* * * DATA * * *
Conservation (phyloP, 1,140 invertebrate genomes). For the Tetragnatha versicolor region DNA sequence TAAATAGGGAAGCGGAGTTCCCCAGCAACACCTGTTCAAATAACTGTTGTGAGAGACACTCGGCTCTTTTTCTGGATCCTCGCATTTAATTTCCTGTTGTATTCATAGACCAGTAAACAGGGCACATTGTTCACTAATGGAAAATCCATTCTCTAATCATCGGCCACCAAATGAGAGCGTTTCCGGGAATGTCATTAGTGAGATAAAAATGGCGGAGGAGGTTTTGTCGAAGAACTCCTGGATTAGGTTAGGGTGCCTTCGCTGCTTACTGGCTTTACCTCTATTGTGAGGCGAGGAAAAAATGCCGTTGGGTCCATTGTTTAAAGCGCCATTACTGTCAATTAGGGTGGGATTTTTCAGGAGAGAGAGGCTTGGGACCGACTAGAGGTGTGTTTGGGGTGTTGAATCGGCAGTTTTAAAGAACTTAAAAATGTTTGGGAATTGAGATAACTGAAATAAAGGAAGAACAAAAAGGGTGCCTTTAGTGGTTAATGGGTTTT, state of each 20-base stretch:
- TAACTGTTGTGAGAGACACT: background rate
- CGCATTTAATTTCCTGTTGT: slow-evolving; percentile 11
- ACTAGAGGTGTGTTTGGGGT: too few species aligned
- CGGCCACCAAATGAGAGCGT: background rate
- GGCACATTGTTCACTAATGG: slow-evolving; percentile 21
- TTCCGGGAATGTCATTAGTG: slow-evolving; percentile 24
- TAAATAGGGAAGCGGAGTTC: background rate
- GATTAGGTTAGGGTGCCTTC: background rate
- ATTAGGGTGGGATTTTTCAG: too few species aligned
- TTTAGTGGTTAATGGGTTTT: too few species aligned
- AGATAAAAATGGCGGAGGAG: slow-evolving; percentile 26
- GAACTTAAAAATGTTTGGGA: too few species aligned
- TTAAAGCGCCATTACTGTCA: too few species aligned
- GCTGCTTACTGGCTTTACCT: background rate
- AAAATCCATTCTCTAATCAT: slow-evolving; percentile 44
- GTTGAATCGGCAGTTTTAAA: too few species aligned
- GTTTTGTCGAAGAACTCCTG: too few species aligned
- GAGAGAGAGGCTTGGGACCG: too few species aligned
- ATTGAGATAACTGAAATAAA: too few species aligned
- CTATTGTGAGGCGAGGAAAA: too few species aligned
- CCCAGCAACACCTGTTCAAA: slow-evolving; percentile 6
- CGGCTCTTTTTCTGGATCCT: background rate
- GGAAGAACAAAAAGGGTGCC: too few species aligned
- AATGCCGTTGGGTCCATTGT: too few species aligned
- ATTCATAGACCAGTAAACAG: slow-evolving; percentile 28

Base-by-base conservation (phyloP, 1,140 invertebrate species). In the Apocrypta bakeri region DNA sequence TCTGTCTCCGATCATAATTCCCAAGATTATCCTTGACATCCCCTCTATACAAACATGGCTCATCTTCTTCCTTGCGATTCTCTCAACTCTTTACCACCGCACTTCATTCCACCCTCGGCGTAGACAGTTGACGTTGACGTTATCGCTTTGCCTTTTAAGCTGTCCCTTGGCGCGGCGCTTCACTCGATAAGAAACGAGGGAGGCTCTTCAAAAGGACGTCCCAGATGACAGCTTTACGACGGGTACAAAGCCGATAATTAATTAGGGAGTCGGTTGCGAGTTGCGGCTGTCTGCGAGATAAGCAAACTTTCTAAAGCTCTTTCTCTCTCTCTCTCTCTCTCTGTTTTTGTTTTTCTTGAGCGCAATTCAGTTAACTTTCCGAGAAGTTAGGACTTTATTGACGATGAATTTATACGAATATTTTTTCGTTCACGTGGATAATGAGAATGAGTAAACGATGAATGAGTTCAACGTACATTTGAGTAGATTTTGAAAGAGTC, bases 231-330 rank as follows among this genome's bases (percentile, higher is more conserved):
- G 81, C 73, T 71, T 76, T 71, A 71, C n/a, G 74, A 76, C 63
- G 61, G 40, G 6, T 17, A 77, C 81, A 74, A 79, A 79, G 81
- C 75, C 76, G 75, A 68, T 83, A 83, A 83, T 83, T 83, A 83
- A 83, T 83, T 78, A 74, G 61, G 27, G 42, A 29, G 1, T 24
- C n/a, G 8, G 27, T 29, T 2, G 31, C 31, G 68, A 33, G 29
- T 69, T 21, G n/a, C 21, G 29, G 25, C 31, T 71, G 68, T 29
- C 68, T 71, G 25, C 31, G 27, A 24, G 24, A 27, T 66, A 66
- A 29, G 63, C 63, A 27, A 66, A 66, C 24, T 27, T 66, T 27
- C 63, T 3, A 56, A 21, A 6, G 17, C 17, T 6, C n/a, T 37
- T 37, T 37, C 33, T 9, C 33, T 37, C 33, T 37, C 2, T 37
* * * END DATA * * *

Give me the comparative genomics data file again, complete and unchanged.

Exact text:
Conservation (phyloP, 1,140 invertebrate genomes). For the Tetragnatha versicolor region DNA sequence TAAATAGGGAAGCGGAGTTCCCCAGCAACACCTGTTCAAATAACTGTTGTGAGAGACACTCGGCTCTTTTTCTGGATCCTCGCATTTAATTTCCTGTTGTATTCATAGACCAGTAAACAGGGCACATTGTTCACTAATGGAAAATCCATTCTCTAATCATCGGCCACCAAATGAGAGCGTTTCCGGGAATGTCATTAGTGAGATAAAAATGGCGGAGGAGGTTTTGTCGAAGAACTCCTGGATTAGGTTAGGGTGCCTTCGCTGCTTACTGGCTTTACCTCTATTGTGAGGCGAGGAAAAAATGCCGTTGGGTCCATTGTTTAAAGCGCCATTACTGTCAATTAGGGTGGGATTTTTCAGGAGAGAGAGGCTTGGGACCGACTAGAGGTGTGTTTGGGGTGTTGAATCGGCAGTTTTAAAGAACTTAAAAATGTTTGGGAATTGAGATAACTGAAATAAAGGAAGAACAAAAAGGGTGCCTTTAGTGGTTAATGGGTTTT, state of each 20-base stretch:
- TAACTGTTGTGAGAGACACT: background rate
- CGCATTTAATTTCCTGTTGT: slow-evolving; percentile 11
- ACTAGAGGTGTGTTTGGGGT: too few species aligned
- CGGCCACCAAATGAGAGCGT: background rate
- GGCACATTGTTCACTAATGG: slow-evolving; percentile 21
- TTCCGGGAATGTCATTAGTG: slow-evolving; percentile 24
- TAAATAGGGAAGCGGAGTTC: background rate
- GATTAGGTTAGGGTGCCTTC: background rate
- ATTAGGGTGGGATTTTTCAG: too few species aligned
- TTTAGTGGTTAATGGGTTTT: too few species aligned
- AGATAAAAATGGCGGAGGAG: slow-evolving; percentile 26
- GAACTTAAAAATGTTTGGGA: too few species aligned
- TTAAAGCGCCATTACTGTCA: too few species aligned
- GCTGCTTACTGGCTTTACCT: background rate
- AAAATCCATTCTCTAATCAT: slow-evolving; percentile 44
- GTTGAATCGGCAGTTTTAAA: too few species aligned
- GTTTTGTCGAAGAACTCCTG: too few species aligned
- GAGAGAGAGGCTTGGGACCG: too few species aligned
- ATTGAGATAACTGAAATAAA: too few species aligned
- CTATTGTGAGGCGAGGAAAA: too few species aligned
- CCCAGCAACACCTGTTCAAA: slow-evolving; percentile 6
- CGGCTCTTTTTCTGGATCCT: background rate
- GGAAGAACAAAAAGGGTGCC: too few species aligned
- AATGCCGTTGGGTCCATTGT: too few species aligned
- ATTCATAGACCAGTAAACAG: slow-evolving; percentile 28

Base-by-base conservation (phyloP, 1,140 invertebrate species). In the Apocrypta bakeri region DNA sequence TCTGTCTCCGATCATAATTCCCAAGATTATCCTTGACATCCCCTCTATACAAACATGGCTCATCTTCTTCCTTGCGATTCTCTCAACTCTTTACCACCGCACTTCATTCCACCCTCGGCGTAGACAGTTGACGTTGACGTTATCGCTTTGCCTTTTAAGCTGTCCCTTGGCGCGGCGCTTCACTCGATAAGAAACGAGGGAGGCTCTTCAAAAGGACGTCCCAGATGACAGCTTTACGACGGGTACAAAGCCGATAATTAATTAGGGAGTCGGTTGCGAGTTGCGGCTGTCTGCGAGATAAGCAAACTTTCTAAAGCTCTTTCTCTCTCTCTCTCTCTCTCTGTTTTTGTTTTTCTTGAGCGCAATTCAGTTAACTTTCCGAGAAGTTAGGACTTTATTGACGATGAATTTATACGAATATTTTTTCGTTCACGTGGATAATGAGAATGAGTAAACGATGAATGAGTTCAACGTACATTTGAGTAGATTTTGAAAGAGTC, bases 231-330 rank as follows among this genome's bases (percentile, higher is more conserved):
- G 81, C 73, T 71, T 76, T 71, A 71, C n/a, G 74, A 76, C 63
- G 61, G 40, G 6, T 17, A 77, C 81, A 74, A 79, A 79, G 81
- C 75, C 76, G 75, A 68, T 83, A 83, A 83, T 83, T 83, A 83
- A 83, T 83, T 78, A 74, G 61, G 27, G 42, A 29, G 1, T 24
- C n/a, G 8, G 27, T 29, T 2, G 31, C 31, G 68, A 33, G 29
- T 69, T 21, G n/a, C 21, G 29, G 25, C 31, T 71, G 68, T 29
- C 68, T 71, G 25, C 31, G 27, A 24, G 24, A 27, T 66, A 66
- A 29, G 63, C 63, A 27, A 66, A 66, C 24, T 27, T 66, T 27
- C 63, T 3, A 56, A 21, A 6, G 17, C 17, T 6, C n/a, T 37
- T 37, T 37, C 33, T 9, C 33, T 37, C 33, T 37, C 2, T 37